I’ve had a lot of practice telling my story, and it usually goes something like this:
My eight-year marriage was humming along nicely when all of a sudden my husband didn’t come home until 3:30AM. He said he had too much to drink at happy hour and fell asleep in his car while he was waiting to sober up. One week later he came home at 12:30AM. He told me he wasn’t happy with our marriage, but couldn’t articulate why. We agreed to go to couples therapy. Three days later, the night before our first appointment, I hacked into his email and discovered secrets that were shocking enough to make me leave in the middle of the night with our 3 year old and 11-month old. Within 24 hours I was on the road to my mother’s house in Florida for a mutually agreed upon period of two to four weeks. When I got to Florida I hired a private investigator to better help me determine the truth, but my husband was nowhere to be found because he was in Atlanta with another woman. Days later I served him divorce papers and never turned back. Oh yeah, and the other woman? He married her on what would have been our 10-year anniversary just months after our divorce was finalized.
Wow, that felt good. And at least at first, that’s how your story needs to be told. But it’s been two years for me now, and I’ve learned a little along the way. So for the first time, I’m going to try to tell a different version of my story.
It was the summer of 2014, just after my eight-year wedding anniversary, when I started feeling a little lonely and overworked. We had just purchased a beach condo on the Eastern Shore of Maryland, which took the edge off my feelings quite nicely. I’d stay there during the week with my two young children and work while they napped. My husband would join us on weekends after working at his job in the DC area. Once the summer ended and our schedules returned to normal back in the city, I realized I needed to talk to someone about my growing discontent. I couldn’t keep up with my job and my boys’ needs. And I felt angry about my husband’s increasing absence during family vacations and daily life.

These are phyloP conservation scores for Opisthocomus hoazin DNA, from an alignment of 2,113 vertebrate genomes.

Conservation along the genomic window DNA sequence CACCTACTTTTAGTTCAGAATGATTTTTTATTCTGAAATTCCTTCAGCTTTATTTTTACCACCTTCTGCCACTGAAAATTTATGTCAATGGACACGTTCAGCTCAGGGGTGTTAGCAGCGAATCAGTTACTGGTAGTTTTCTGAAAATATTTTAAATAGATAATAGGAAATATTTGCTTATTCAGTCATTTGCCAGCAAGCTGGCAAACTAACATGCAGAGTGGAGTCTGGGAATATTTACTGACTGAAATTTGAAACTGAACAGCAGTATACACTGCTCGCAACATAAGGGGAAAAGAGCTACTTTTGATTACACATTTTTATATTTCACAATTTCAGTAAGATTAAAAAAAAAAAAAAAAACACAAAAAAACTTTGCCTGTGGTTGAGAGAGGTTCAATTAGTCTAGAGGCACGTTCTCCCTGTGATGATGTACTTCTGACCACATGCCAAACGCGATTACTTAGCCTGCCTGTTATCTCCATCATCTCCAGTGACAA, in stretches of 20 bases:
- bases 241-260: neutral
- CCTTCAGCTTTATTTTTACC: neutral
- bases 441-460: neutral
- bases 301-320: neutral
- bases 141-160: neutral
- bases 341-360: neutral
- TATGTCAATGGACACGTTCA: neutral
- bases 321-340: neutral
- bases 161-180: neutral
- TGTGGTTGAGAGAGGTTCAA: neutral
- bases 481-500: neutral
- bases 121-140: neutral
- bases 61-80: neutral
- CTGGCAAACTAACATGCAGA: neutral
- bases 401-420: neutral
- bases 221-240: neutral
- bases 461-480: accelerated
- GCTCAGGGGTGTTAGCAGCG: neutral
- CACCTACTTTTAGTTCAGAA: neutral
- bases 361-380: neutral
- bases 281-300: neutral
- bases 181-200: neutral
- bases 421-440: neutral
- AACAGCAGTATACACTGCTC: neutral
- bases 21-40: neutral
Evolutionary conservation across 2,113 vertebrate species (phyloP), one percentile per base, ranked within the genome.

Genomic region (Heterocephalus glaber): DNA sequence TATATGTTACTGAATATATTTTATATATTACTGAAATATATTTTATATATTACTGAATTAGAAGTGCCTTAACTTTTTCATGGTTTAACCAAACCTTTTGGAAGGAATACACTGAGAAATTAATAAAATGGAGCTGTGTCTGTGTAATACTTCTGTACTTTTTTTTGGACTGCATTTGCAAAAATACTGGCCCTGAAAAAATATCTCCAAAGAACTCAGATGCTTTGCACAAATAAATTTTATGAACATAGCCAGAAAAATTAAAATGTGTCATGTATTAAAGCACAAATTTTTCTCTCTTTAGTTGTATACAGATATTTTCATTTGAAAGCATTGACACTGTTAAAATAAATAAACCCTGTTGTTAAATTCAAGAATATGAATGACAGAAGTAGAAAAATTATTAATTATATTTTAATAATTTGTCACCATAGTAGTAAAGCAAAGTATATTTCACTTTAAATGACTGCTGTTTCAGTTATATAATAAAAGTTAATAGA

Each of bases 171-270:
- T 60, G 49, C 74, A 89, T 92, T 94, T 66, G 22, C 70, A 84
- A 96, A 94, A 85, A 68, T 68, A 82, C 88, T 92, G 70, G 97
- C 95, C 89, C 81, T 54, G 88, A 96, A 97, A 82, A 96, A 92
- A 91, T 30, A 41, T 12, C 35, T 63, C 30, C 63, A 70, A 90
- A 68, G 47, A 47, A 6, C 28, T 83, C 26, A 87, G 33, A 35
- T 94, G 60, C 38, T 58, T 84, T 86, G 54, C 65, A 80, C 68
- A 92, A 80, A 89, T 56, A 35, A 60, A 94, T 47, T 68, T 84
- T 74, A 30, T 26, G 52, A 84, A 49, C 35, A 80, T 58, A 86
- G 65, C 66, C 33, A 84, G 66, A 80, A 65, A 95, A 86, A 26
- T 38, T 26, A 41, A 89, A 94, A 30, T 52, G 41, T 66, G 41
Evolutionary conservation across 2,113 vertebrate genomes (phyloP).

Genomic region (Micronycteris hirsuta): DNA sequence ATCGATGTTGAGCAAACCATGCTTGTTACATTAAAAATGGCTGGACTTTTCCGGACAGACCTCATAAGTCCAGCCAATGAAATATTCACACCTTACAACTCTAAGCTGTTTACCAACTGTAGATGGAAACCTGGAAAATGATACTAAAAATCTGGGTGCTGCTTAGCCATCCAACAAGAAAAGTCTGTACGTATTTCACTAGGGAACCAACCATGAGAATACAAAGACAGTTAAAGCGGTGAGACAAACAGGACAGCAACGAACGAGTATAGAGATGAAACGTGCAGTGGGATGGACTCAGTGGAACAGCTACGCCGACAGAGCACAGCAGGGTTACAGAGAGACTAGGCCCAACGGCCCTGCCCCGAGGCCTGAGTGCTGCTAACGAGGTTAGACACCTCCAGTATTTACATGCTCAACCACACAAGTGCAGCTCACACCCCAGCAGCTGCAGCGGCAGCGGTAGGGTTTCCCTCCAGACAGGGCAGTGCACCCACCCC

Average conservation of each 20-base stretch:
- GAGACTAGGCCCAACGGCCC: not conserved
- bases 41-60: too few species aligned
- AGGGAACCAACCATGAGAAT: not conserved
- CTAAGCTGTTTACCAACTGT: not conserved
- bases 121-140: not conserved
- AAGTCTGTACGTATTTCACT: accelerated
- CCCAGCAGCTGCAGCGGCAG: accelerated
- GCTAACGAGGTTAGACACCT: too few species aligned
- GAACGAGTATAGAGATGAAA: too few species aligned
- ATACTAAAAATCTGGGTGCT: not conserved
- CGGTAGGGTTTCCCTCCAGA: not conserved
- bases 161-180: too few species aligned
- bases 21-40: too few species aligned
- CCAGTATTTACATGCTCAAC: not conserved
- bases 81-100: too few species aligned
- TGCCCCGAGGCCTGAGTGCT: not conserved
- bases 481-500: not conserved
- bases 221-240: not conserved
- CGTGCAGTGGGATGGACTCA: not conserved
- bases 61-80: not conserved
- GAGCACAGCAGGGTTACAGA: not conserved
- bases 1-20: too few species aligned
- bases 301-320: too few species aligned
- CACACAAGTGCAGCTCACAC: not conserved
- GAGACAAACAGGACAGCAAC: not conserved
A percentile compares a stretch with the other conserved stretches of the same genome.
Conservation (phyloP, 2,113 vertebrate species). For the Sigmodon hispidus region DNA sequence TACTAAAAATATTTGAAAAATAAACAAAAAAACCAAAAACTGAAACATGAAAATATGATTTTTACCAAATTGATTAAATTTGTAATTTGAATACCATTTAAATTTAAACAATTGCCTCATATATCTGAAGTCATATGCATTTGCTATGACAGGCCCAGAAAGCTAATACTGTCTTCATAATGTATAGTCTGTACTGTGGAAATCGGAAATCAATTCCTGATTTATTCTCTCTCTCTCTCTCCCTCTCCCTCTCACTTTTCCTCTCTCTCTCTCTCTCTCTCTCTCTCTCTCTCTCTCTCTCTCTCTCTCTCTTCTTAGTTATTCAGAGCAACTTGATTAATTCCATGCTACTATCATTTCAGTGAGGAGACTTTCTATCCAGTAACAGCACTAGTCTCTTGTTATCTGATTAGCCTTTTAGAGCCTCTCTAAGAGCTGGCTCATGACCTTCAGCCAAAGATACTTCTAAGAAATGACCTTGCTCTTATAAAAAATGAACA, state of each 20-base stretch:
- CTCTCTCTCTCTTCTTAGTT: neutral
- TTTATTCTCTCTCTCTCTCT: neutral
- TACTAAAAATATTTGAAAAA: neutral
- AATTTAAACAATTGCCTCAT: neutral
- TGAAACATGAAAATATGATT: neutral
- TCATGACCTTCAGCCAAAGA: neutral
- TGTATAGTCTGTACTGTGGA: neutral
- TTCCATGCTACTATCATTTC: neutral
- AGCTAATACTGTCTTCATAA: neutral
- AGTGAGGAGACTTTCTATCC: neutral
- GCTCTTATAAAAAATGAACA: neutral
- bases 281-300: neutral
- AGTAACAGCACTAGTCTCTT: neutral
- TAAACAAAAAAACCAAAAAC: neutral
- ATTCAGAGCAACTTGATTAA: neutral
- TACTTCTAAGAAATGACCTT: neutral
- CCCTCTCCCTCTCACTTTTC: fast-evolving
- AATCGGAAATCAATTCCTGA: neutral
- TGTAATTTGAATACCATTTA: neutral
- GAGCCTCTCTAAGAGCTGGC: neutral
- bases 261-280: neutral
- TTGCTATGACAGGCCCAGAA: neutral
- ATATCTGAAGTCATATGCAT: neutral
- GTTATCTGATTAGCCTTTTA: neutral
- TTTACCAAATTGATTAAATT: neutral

Then one night my husband didn’t come home. It was very much out of the ordinary, and around 11PM I shifted into panic mode. I spent the next 4 hours sobbing while I called local hospitals, filed a missing persons report, and moved half of our savings into my own checking account in the off chance that he was cheating on me. At 3:30AM, I got my life back. My husband came home. He was safe, and every grievance I had about him paled in comparison to the thought of life without him.
A week later, it happened again. I lived in limbo land for about three days. Was my marriage in trouble? Was this even for real? We had two houses, two beautiful boys, and almost 10 years of shared memories. How could either of us want that to end?
Tuesday night, I couldn’t take it anymore. I needed answers. I hacked into gmail at midnight by correctly answering the security questions. There in the sent email folder, I found what I was looking for: evidence of activity that gave me a concrete reason to grab my babies and go. Now that I knew the truth, I couldn’t just lay down in bed like nothing was wrong. I bawled on the back porch, called my mom, and then called the police to help me exit peacefully to a nearby girlfriend’s house.
That’s really where it ended. Not once after that night did I consider staying married to my husband. I didn’t tell him that, but I knew it deep down. We went through a few more weeks of drama as the rest of the truth unfolded. The thing that hurt the worst was discovering the other woman. For at least two years, and maybe even now, I stayed stuck on trying to figure out exactly what happened, for how long, and why. How did I not know my marriage was in trouble? How did I not know I was being deceived?
This second version of my story spends less words on the details of his behavior and way more space on my feelings and my choices—and that’s really important. Notice how focusing on myself instead of him doesn’t necessarily mean letting him off the hook or excusing his behavior.
So here’s the takeaway: You are a part of whatever is happening or has happened to you. It doesn’t mean it’s your fault. It doesn’t mean it’s okay. But it means you have a choice. You have control over you. Nobody can tell you how to tell your story. You might not be ready to focus on you. But today or someday when you’re ready, try it on.
This is where I’m at right now. I’m not 100% healed. I’m not basking in a newfound understanding of why it all had to happen for some higher reason. But I’m stronger and I know that the only way forward is on my own two feet, focused on traveling my path and breaking my patterns.
P.S.—This was a hard post to share. Please bear with me as I find my balance between divulging the drama of my past and writing about life as it is now. A lot of healing has happened in 2 years and I’m thankful to have my ex husband and his wife involved in our children’s lives. That doesn’t happen overnight. It takes a lot of processing and letting go, and we need to talk about that.